Monday, January 04, 2010

The Grit and Wisdom of Chef Candy

Chef Candy Argondizza was my Chef Instructor at the French Culinary Institute in 2005

When the going gets tough and temperatures rise, my thoughts turn to Chef Candy Argondizza, my Chef Instructor at the French Culinary Institute during my La Technique sequence in 2005. Chef Candy had a bullet-proof exterior, Teflon hands and a heart of pure edible gold.

I think of Chef Candy every time I tackle a kitchen project.

The first morning I arrived at FCI, I was wondering what I’d gotten myself into. Twenty-two sessions in as many weeks, La Technique course taught the fundamentals of French cooking and was designed for talented amateurs. Well, the first thing I learned was that I wasn’t as talented as I thought, and I was definitely an amateur.

There were more than twenty students, and we were each issued a professional chef uniform, a portable portfolio of chef’s knives and our very own instant-read thermometer and wire whisk. Once outfitted, we were introduced to Chef Candy. She was petite, athletic and wiry with salt and pepper hair and a piercing gaze. I was absolutely terrified.

The first few classes were comparable to boot camp. We set up our stations and began to focus on chopping and knife skills. Chef Candy would stroll past my work station and scrutinize my technique. Immediately, she noticed that I was handling the chef knife too delicately, as if it were a magic wand. She showed me how to “choke” the knife at the base of the handle, and it instantly became an effective tool. Soon, I was learning how to surgically remove the gills from a fish. Sometimes, when I close my eyes, I can still see that fish staring up at me from the chopping block.

Early on, I developed some interesting psychological afflictions in the kitchen. I was craving the approval of Chef Candy. Whenever someone else’s entrée was trumpeted as an example of perfection, I was wracked with jealously and was determined to try even harder to get Chef Candy to notice my work.

After several weeks, I got my wish. I still shamefully refer to this as the “pea soup incident.” The topic was “Preserved Foods” and we were simmering split green peas with bacon, stock and bouquet garni for a recipe of Potage St. Germain aux croutons, or Split Pea Soup with Croutons. My soup pot had been simmering on the stove for some time. It was then that it happened. Chef Candy tapped me on the shoulder and said, “Bring your pot to the front of the class. We’re going to demo how to puree the soup.”

I was ecstatic. Finally, my food would be headlining a class demo! I grabbed my side towel and grasped the pot, falling into step behind Chef Candy as she headed towards the industrial strength blender. In my zeal, I lost my grip on the pot and it tumbled to the floor. Green slime went everywhere and it looked like the set of a Nickelodeon game show.

Chef Candy stood there with her hands on her hips, staring at the expanding soup puddle on the floor and shaking her head. Finally, she said slowly, “Get a mop. I guess we can still get one bowl out of what’s left in the pot.”

It was many weeks after that before I was once again chosen to do the class demo, and I never again picked up a heavy pot without a hand towel and one hand supporting it underneath.

Several of us chefs-in-training quickly banded together and became a cooking team. Lars was a lawyer, Carol was a mom and Serap was an engineer. We learned to understand each other’s strengths and rhythms. Serap was highly organized, Carol was meticulous and precise with a paring knife, Lars was fearless and gamely took on acts of kitchen bravery like flambéing and I seemed to excel at plating and presentation.

My fellow chefs at the French Culinary Institute

Over time, we became a highly efficient team and were so well-tuned that we were often able to produce more food under deadline than the other cooking teams. And, our team often earned the praise of Chef Candy. Well into our studies I was also thrilled and flattered when she took special note of my pastry skills.

There were certain slogans she would call out as we cooked, that I still hear today.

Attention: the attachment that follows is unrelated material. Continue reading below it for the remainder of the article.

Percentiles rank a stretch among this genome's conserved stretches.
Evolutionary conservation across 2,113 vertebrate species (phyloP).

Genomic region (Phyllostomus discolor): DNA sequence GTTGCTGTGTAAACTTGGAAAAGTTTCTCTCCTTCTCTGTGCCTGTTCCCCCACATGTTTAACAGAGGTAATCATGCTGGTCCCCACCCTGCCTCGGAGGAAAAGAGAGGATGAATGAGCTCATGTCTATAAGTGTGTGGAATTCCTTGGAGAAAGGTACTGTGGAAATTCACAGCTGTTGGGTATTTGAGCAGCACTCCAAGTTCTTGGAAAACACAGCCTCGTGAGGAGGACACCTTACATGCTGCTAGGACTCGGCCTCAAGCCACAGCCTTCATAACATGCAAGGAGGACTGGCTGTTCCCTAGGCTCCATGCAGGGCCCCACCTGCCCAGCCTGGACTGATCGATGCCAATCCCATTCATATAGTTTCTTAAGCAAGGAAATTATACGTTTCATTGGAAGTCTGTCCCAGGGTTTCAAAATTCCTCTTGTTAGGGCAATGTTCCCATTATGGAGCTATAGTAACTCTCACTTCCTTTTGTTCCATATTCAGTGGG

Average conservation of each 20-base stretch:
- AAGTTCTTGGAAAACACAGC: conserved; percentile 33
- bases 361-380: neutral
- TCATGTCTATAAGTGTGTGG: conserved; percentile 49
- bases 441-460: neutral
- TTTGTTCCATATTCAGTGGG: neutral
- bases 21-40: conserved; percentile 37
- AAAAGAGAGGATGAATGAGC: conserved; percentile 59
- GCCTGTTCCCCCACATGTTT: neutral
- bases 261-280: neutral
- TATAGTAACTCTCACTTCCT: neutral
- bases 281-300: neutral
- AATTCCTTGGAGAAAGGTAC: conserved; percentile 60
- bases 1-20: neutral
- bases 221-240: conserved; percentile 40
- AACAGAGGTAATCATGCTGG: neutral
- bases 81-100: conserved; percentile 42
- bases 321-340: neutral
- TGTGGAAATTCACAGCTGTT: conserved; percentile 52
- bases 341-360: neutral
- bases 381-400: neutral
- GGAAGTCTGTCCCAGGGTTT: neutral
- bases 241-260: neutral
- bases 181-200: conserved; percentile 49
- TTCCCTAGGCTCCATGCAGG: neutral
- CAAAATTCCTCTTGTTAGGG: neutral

“Taste your food!”

“Season your food!”

“Clean as you go!”

“Hot plates for hot food, cold plates for cold food!”
“Listen to your food!”

She constantly reminded us that cooking is a total physical experience that demands use of all the sense. Proper technique was critical, meeting deadlines was expected, and food needed to look appealing on the plate. But, Chef Candy always took time to talk about the history of a recipe or share her personal favorites. She enjoyed simple, traditional dishes like Brandade de Morue (Puree of Salt Cod and Garlic) and confessed a great love for the grand Canard Roti a l'Orange (Duck with Orange Sauce).

Chef Candy celebrated failures and said that there was always something to learn from a culinary disaster. We would scrutinize flattened layer cakes, wilted sauces and scorched cuts of meat to learn how to do it better next time.

Chef Candy maintained that you will get cut and you will get burned, but you’ll know why. It’s usually because you didn’t handle a knife correctly, or you didn’t use a towel to pick up a hot pot. I quickly learned that nicks, cuts and burns are preventable, if you make a concerted effort to focus on your technique.

Classes were rigorous, but there was an underlying sense that you should always take time to savor what you’d created. In the end, that’s what cooking is all about. And, even when your Hollandaise sauce breaks, if you look it over and taste it, you’ll learn how to do it right the next time.
Our final La Technique class with Chef Candy was August 6, 2005. We were tasked with preparing an elaborate seafood feast of lobster, oysters, seas scallops, mussels and other delicacies. There were no recipes to follow. We were to use the knowledge and techniques we had amassed over the past 22 weeks.
Our team was assigned to scrub the oysters. Carol asked – only somewhat in jest – “Why is Chef Candy punishing us?” But, in fact, the less-than-sexy assignment was indicative of exactly the kind of teamwork that we had learned to embrace in the professional kitchen.

The feast was exhilarating. It remains one of the best days of my life, for the exquisite flavors, the camaraderie, the accomplishment and the celebration of all that we had learned from Chef Candy over many grueling weeks.

The final La Technique Class - August 6, 2005

I returned to the French Culinary Institute several times after for additional intensive course work with other instructors. Despite the fact that she worked with hundreds of students, Chef Candy always remembered me and greeted me warmly in the halls.

It’s been nearly five years since I spent time in Chef Candy’s kitchen, but I still think of her often and hear her wise counsel in my head, whether I’m preparing a simple supper, a layer cake or an elaborate dinner for eight. In my opinion, Chef Candy is the Top Chef of all time.